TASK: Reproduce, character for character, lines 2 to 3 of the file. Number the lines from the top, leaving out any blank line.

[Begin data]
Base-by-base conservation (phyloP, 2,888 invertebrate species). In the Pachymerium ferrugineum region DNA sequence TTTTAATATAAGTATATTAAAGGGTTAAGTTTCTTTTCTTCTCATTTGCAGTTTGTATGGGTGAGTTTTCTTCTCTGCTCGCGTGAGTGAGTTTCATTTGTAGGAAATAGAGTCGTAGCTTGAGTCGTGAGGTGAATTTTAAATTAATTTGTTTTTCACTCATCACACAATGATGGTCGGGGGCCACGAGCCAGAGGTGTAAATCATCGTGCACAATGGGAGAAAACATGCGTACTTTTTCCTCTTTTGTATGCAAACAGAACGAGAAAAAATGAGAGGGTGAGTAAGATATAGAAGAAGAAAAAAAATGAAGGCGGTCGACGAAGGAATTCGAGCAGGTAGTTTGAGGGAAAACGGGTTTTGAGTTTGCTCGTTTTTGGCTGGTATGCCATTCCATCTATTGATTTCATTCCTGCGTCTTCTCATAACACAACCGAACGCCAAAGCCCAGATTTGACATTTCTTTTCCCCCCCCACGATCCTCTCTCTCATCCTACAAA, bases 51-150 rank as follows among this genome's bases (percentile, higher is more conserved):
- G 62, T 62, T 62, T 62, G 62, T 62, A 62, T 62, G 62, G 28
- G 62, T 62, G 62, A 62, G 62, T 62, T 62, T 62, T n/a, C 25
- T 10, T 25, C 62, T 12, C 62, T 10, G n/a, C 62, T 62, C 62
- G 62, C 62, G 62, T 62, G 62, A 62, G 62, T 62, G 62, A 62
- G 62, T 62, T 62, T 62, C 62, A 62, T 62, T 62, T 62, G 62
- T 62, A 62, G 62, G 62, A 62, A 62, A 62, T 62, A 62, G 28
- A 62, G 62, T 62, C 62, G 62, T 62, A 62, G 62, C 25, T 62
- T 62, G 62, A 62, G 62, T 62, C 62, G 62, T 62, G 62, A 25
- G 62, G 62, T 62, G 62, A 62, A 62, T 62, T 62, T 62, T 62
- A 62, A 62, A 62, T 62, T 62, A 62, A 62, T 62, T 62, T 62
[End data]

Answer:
- G 62, T 62, T 62, T 62, G 62, T 62, A 62, T 62, G 62, G 28
- G 62, T 62, G 62, A 62, G 62, T 62, T 62, T 62, T n/a, C 25